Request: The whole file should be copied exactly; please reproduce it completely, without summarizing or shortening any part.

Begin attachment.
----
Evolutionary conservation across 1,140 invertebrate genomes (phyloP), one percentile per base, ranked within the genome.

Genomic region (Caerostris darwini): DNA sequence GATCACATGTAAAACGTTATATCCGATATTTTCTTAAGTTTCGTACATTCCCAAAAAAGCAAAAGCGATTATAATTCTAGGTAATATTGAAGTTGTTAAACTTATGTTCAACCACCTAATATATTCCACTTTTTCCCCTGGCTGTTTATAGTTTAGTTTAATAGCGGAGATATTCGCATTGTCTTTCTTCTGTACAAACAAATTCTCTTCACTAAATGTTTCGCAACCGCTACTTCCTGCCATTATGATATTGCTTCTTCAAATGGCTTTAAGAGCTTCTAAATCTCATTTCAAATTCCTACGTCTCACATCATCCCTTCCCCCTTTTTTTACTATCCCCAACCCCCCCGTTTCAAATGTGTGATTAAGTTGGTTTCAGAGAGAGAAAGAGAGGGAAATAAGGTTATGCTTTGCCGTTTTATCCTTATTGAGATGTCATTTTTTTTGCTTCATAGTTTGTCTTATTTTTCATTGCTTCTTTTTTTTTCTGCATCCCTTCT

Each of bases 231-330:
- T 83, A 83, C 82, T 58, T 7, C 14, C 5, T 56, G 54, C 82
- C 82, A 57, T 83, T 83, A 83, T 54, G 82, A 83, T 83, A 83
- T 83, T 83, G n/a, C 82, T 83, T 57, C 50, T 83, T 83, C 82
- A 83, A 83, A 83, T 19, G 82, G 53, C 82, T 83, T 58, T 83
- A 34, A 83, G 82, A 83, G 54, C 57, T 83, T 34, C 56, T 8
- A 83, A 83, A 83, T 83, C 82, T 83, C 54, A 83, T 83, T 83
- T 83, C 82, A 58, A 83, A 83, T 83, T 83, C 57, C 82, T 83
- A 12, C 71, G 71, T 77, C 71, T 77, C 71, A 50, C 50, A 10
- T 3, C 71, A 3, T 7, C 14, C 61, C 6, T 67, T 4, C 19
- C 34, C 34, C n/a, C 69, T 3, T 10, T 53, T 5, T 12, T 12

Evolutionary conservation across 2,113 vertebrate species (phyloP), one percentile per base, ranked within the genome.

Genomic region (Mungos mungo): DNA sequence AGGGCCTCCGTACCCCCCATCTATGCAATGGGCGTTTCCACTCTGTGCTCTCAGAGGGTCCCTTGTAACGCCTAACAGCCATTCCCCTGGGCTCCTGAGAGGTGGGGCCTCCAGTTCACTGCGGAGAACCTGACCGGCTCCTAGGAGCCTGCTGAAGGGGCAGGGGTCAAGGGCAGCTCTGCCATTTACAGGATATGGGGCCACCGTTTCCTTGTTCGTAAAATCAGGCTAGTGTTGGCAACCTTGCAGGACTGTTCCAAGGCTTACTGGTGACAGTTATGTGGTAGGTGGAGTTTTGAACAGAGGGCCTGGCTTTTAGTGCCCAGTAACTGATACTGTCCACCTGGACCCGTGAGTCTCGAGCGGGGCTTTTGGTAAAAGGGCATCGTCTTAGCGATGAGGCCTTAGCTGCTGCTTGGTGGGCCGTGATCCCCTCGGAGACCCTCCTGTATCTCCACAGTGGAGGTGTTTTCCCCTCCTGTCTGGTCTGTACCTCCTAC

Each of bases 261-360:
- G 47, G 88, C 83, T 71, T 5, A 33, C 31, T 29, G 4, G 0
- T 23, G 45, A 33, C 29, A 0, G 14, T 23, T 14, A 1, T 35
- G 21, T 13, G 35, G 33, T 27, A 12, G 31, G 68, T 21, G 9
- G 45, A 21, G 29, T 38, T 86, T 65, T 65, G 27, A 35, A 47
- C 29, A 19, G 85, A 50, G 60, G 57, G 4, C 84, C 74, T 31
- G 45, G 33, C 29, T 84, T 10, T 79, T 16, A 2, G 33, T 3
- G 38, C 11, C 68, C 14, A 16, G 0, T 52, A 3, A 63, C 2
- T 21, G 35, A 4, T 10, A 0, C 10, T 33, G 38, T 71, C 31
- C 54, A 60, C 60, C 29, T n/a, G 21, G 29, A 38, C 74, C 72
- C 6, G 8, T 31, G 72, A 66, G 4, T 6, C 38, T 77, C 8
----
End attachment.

Evolutionary conservation across 1,140 invertebrate genomes (phyloP), one percentile per base, ranked within the genome.

Genomic region (Caerostris darwini): DNA sequence GATCACATGTAAAACGTTATATCCGATATTTTCTTAAGTTTCGTACATTCCCAAAAAAGCAAAAGCGATTATAATTCTAGGTAATATTGAAGTTGTTAAACTTATGTTCAACCACCTAATATATTCCACTTTTTCCCCTGGCTGTTTATAGTTTAGTTTAATAGCGGAGATATTCGCATTGTCTTTCTTCTGTACAAACAAATTCTCTTCACTAAATGTTTCGCAACCGCTACTTCCTGCCATTATGATATTGCTTCTTCAAATGGCTTTAAGAGCTTCTAAATCTCATTTCAAATTCCTACGTCTCACATCATCCCTTCCCCCTTTTTTTACTATCCCCAACCCCCCCGTTTCAAATGTGTGATTAAGTTGGTTTCAGAGAGAGAAAGAGAGGGAAATAAGGTTATGCTTTGCCGTTTTATCCTTATTGAGATGTCATTTTTTTTGCTTCATAGTTTGTCTTATTTTTCATTGCTTCTTTTTTTTTCTGCATCCCTTCT

Each of bases 231-330:
- T 83, A 83, C 82, T 58, T 7, C 14, C 5, T 56, G 54, C 82
- C 82, A 57, T 83, T 83, A 83, T 54, G 82, A 83, T 83, A 83
- T 83, T 83, G n/a, C 82, T 83, T 57, C 50, T 83, T 83, C 82
- A 83, A 83, A 83, T 19, G 82, G 53, C 82, T 83, T 58, T 83
- A 34, A 83, G 82, A 83, G 54, C 57, T 83, T 34, C 56, T 8
- A 83, A 83, A 83, T 83, C 82, T 83, C 54, A 83, T 83, T 83
- T 83, C 82, A 58, A 83, A 83, T 83, T 83, C 57, C 82, T 83
- A 12, C 71, G 71, T 77, C 71, T 77, C 71, A 50, C 50, A 10
- T 3, C 71, A 3, T 7, C 14, C 61, C 6, T 67, T 4, C 19
- C 34, C 34, C n/a, C 69, T 3, T 10, T 53, T 5, T 12, T 12

Evolutionary conservation across 2,113 vertebrate species (phyloP), one percentile per base, ranked within the genome.

Genomic region (Mungos mungo): DNA sequence AGGGCCTCCGTACCCCCCATCTATGCAATGGGCGTTTCCACTCTGTGCTCTCAGAGGGTCCCTTGTAACGCCTAACAGCCATTCCCCTGGGCTCCTGAGAGGTGGGGCCTCCAGTTCACTGCGGAGAACCTGACCGGCTCCTAGGAGCCTGCTGAAGGGGCAGGGGTCAAGGGCAGCTCTGCCATTTACAGGATATGGGGCCACCGTTTCCTTGTTCGTAAAATCAGGCTAGTGTTGGCAACCTTGCAGGACTGTTCCAAGGCTTACTGGTGACAGTTATGTGGTAGGTGGAGTTTTGAACAGAGGGCCTGGCTTTTAGTGCCCAGTAACTGATACTGTCCACCTGGACCCGTGAGTCTCGAGCGGGGCTTTTGGTAAAAGGGCATCGTCTTAGCGATGAGGCCTTAGCTGCTGCTTGGTGGGCCGTGATCCCCTCGGAGACCCTCCTGTATCTCCACAGTGGAGGTGTTTTCCCCTCCTGTCTGGTCTGTACCTCCTAC

Each of bases 261-360:
- G 47, G 88, C 83, T 71, T 5, A 33, C 31, T 29, G 4, G 0
- T 23, G 45, A 33, C 29, A 0, G 14, T 23, T 14, A 1, T 35
- G 21, T 13, G 35, G 33, T 27, A 12, G 31, G 68, T 21, G 9
- G 45, A 21, G 29, T 38, T 86, T 65, T 65, G 27, A 35, A 47
- C 29, A 19, G 85, A 50, G 60, G 57, G 4, C 84, C 74, T 31
- G 45, G 33, C 29, T 84, T 10, T 79, T 16, A 2, G 33, T 3
- G 38, C 11, C 68, C 14, A 16, G 0, T 52, A 3, A 63, C 2
- T 21, G 35, A 4, T 10, A 0, C 10, T 33, G 38, T 71, C 31
- C 54, A 60, C 60, C 29, T n/a, G 21, G 29, A 38, C 74, C 72
- C 6, G 8, T 31, G 72, A 66, G 4, T 6, C 38, T 77, C 8